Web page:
She later joined the Polish army where she worked as a courier, as due to her dainty build, she was able to crawl unobserved between the front lines. She then travelled through Tehran to Karachi in Pakistan where Jolanta was born. The family, along with tens of thousands of other Poles in exile travelled to Mombasa in Africa and later to Koja, in Uganda where they spent three years in a Polish refugee camp. Jolanta remembers the beauty of the African landscape, swimming the Indian ocean (and being rescued from drowning on three occasions), eating delicious curry and falling ill with malaria. Her mother continued supporting the Polish community as a nurse in the refugee hospital and Jolanta remembers accompanying her mother on emergency hospital visits in the middle of the night as only her mother could calm the most difficult patients. As in many other WWII refugee camps across African and Far East, the Polish community set up hospitals, day centres, training camps, schools, scout groups and churches to support the displaced community and its many orphaned and unaccompanied children. After years of waiting in a refugee camp, Jolanta’s mother had finally embarked on the last refugee transport to England. Jolanta remembers passing Italy and the ship being targeted by German bombers, followed by two bomb explosions nearby. Despite the dangers, the ship continued towards Liverpool. Jolanta remembers arriving in England in her summer dress and thin cardigan – they arrived in the UK with just a small suitcase as the family were robbed the day before their journey, leaving them with no change of clothes. On the day of their arrival there was nine-inches of snow and little Jolanta, who just left the equator in one summer dress, remembers lying on a makeshift bed of their Nissen hut, shivering with cold for many days. The family were placed in several resettlement camps before settling in Long Marston resettlement camp.
‘A responsibility and an honour’
Writer Graham Tyrer has so far translated five of the shared stories into drama scripts. He tells the Herald about his work.
'This is the greastest privilege of my writing life. I’m working with the wonderful Copernicania group to develop the 12 interviews into drama scripts. We want to use the Bear Pit Theatre because of its intimacy and immediacy. The stories of these 12 Polish people are so astonishing.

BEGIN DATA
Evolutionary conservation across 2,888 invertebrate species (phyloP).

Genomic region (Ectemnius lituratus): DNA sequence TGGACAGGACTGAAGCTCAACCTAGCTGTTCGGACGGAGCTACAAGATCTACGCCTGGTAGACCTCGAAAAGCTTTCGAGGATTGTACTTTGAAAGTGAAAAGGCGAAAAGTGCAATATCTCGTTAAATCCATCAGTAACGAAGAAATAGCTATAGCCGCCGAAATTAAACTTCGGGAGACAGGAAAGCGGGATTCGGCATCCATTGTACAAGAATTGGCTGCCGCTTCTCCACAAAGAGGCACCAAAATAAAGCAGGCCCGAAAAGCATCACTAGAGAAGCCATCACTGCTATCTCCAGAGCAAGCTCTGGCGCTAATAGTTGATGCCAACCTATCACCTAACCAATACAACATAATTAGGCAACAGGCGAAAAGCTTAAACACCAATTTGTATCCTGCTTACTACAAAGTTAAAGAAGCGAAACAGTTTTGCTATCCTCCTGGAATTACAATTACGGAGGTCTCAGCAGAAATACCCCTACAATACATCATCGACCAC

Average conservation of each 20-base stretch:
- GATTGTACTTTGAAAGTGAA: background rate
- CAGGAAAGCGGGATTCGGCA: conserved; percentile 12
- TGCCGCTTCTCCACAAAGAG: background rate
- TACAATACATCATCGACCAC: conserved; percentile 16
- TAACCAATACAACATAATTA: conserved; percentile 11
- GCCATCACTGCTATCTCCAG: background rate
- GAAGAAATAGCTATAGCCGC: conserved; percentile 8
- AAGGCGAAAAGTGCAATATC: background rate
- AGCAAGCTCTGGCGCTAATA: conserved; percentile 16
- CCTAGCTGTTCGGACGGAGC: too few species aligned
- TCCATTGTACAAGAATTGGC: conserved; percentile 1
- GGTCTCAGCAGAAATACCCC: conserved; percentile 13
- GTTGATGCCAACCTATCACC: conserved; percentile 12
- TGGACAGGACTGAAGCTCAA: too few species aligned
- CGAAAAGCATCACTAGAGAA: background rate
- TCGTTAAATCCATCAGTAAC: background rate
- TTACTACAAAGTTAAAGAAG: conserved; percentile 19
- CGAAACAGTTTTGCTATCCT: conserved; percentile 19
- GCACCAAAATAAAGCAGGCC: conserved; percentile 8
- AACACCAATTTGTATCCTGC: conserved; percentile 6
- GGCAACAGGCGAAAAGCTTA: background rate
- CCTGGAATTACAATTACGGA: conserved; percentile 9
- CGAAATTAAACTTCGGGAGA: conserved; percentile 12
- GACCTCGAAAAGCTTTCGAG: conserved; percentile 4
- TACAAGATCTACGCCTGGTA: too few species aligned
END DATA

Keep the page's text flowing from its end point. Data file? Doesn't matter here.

Stories include fighting the Nazi enemy from the sewers of Warsaw, being deported to Siberia for the crime of being literate, living in the eastern Polish borderlands, fleeing persecution, marriage in wartime, leaving childen behind and being reunited. Some narratives are about living with refugee status, losing Polish citizenship and gaining it back, living as immigrants in the UK, being welcomed by English people and being treated with suspicion. All of the stories are true tales about the triumph of the human spirit. I have the honour of putting these stories on the stage. We hope to create a single evening of what’s called ‘verbatim theatre.’ I’m using the actual words of the 12 interviewees. Everytime I write, a shiver goes up my spine! What a responsibility and an honour.
I’m a first generation Polish immigrant. My birth mother and her family were persecuted in East Poland by the Soviet invaders in 1940 and sent to Siberian gulags along with about 300,000 other Poles. So this work is a tribute to my family and what they endured. I’m inspired by the Copernicania project. There’s nothing more important than to preserve these stories of heroism, love and tragedy. The narratives will now be saved because of what Malgoisia and her team are doing.'